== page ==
Cruise ShipsPast and PresentPrincess Cruises

MV Coral Princess – Past and Present

IMO Number: 9229659

MV Coral Princess

© Tony Martin

© Tony Martin (Sydney, 13/07/2022)

Steel twin screw “Coral Class” motor vessel built in 2002 by Chantiers de l’Atlantique, St. Nazaire, France. (Yard No C32) as a Cruise/Passenger ship.

Technical Data

  • Length: 294 m (overall) m (between perpendiculars)
  • Breadth: 32.2 m
  • Depth: m
  • Draught: 9.4 m (Max)
  • Tonnage: 91627 gross/53394 net/8015 t deadweight
  • Engines: 1 x GE-Marine LM 2500 gas turbine, 2 x Wärtsilä 16V46C diesels.
  • Power: 33600 kW/45680HP
  • Speed: 21.5 knots
  • Passenger Decks: 11
  • Capacity: 3178 passengers
  • Call Sign:  ZCDF4
  • MMSI Number: 310376000
  • IMO Number: 9229659
    Port of Registry: Hamilton/Bermuda 🇧🇲
  • Sister-Ship: Island Princess (D 32)

Current AIS Location

Please note that this specific vessels AIS position data may be over an hour old and that the vessels position will only be displayed when it is within range of the VesselFinder AIS system. The AIS transponder/ship position data featured on this page is intended for information purposes only and it is in no way related to the 'Safety of Navigation at Sea'. All the AIS ship position data featured within this article is provided by VesselFinder and we are therefore not responsible for its content or its accuracy.


The first ship of the “Coral Class” and the only Panamax ships (term used for the size limits for ships travelling through the Panama Canal) in Princess’s fleet.

February 3rd 2002: Launched.

December 23rd 2002: Delivered to Princess Cruises inc, Hamilton, Bermuda.

January 3rd 2003: Maiden cruise from Fort Lauderdale.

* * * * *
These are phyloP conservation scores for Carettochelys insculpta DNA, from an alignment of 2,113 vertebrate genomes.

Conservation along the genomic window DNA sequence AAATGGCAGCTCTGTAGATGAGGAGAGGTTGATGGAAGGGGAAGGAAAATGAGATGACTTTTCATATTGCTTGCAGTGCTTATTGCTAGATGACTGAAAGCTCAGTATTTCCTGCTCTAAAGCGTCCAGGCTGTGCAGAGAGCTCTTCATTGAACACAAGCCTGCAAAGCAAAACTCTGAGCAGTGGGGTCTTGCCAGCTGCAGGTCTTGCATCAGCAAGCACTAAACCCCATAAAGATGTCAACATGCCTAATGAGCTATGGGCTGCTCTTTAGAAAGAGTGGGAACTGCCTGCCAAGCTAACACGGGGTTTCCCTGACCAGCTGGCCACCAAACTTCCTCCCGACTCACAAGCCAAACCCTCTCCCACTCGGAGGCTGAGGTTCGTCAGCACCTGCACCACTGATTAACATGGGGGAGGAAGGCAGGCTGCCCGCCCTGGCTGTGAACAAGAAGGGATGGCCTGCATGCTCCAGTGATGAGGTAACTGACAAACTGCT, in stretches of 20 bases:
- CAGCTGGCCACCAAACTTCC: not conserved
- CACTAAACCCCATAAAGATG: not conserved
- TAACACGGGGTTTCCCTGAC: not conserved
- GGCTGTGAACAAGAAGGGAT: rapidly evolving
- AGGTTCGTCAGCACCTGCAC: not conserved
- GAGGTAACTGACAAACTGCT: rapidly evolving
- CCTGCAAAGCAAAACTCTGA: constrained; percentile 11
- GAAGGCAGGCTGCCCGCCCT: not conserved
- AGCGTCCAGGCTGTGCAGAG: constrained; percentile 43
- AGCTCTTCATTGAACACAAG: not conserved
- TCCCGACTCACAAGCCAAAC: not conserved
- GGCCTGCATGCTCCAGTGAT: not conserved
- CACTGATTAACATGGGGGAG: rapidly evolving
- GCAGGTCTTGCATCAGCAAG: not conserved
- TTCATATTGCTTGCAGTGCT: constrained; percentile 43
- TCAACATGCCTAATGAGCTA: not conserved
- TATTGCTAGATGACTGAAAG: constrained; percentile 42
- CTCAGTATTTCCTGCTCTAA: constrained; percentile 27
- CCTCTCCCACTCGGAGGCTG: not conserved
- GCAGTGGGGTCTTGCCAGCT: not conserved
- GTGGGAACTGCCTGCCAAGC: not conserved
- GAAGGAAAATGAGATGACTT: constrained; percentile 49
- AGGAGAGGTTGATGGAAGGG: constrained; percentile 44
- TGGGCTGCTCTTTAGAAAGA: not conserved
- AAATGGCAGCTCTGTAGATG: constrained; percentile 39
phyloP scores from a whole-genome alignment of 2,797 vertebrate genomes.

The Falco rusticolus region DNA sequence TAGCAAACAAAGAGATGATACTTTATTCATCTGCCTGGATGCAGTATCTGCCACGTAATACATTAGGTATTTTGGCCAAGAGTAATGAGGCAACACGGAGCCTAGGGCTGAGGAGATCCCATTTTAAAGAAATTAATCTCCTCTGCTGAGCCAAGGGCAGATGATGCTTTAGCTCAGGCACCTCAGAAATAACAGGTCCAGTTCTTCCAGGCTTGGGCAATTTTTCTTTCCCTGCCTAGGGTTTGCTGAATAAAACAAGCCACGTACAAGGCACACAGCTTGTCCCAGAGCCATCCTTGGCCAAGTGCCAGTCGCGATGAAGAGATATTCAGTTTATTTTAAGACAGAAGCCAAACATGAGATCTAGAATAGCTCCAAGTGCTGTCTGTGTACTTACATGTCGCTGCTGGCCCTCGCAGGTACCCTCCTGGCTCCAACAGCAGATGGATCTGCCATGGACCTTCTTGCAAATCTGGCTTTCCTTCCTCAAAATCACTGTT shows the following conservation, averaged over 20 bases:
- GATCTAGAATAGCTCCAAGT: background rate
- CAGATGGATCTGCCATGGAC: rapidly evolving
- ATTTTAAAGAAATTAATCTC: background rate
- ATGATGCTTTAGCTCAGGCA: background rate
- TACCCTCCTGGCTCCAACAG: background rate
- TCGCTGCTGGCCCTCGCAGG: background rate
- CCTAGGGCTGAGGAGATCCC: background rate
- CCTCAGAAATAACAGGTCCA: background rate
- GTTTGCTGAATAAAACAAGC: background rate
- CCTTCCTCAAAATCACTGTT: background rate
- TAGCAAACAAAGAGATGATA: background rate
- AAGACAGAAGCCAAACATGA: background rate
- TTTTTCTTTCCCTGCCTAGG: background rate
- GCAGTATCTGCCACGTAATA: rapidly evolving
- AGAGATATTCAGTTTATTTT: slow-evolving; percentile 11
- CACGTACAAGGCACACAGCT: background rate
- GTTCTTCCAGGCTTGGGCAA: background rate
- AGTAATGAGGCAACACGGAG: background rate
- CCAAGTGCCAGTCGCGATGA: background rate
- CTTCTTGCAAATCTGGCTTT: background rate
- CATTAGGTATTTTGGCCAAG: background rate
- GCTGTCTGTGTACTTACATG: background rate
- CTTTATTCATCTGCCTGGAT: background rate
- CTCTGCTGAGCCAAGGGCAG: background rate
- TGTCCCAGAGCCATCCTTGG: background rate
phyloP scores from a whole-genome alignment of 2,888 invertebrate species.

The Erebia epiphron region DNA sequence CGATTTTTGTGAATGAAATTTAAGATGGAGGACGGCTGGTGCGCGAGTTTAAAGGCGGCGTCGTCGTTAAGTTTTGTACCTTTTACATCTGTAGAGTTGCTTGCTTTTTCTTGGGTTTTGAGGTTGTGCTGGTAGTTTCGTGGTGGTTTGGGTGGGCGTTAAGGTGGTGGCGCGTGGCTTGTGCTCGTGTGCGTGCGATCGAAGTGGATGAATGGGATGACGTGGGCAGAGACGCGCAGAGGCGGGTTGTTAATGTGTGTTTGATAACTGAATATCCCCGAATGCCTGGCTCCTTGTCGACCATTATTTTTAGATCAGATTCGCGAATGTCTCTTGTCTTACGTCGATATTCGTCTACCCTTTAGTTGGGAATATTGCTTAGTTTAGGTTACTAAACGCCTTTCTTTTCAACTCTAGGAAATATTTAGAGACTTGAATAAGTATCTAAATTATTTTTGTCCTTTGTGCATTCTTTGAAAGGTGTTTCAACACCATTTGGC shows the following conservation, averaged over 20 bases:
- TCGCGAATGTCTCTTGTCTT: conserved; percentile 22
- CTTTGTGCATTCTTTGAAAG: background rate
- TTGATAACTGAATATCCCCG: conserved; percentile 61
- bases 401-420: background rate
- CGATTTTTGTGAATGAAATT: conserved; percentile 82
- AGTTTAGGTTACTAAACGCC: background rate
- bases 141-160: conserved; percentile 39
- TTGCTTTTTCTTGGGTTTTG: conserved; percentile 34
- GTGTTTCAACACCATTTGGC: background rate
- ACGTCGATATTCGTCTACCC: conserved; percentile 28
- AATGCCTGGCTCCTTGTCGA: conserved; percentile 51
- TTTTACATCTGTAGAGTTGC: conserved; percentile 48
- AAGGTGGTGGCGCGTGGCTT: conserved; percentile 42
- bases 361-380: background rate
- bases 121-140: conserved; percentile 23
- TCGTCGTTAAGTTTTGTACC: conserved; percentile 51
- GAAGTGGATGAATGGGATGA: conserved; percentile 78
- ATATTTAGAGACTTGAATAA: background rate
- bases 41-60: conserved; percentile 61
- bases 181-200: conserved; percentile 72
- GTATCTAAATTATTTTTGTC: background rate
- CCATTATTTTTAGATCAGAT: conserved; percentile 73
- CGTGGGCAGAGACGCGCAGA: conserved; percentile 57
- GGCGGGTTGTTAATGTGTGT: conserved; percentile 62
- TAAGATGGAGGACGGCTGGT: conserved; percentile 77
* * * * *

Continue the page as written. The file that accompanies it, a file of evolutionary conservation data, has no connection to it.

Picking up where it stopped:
August 11th 2003: Registered owner, Brittany Shipping, Hamilton, Bermuda (Management Princess Cruises Inc). 

© Wil Weijsters © Wil Weijsters

© Wil Weijsters (Panama, 2011)

© Tony Martin

© Tony Martin (Fort Lauderdale, 04/05/2013)

August 10th 2019: In Juneau’s docks, lost all power to its engines as it was manoeuvring away. Investigation found contaminated lube oil in one of the ship’s diesel generators caused it to break down . As the crew prepared to drop emergency anchor, a gas-turbine generator was brought online, nearly 10 minutes after the blackout took out the engines, which provided enough power for them to regain propulsion. The crew eventually brought the non damaged generator back online as well.

July 26th 2023: Called at Dover.

© Paul Jolliffe © Paul Jolliffe
© Paul Jolliffe (Dover, 26/07/2023)

June 25th 2024: Due at Dover.

All information is believed to be correct and no responsibility is accepted for any errors or omissions. All items included in this article are subject to © copyright. We would like to take this opportunity of thanking: Dover Strait Shipping, Fotoflite, Paul Jolliffe, Tony Martin and Wil Weijsters for their assistance in producing this feature.

Article © Nigel Thornton and Ray Goodfellow (Dover Ferry Photos Group)

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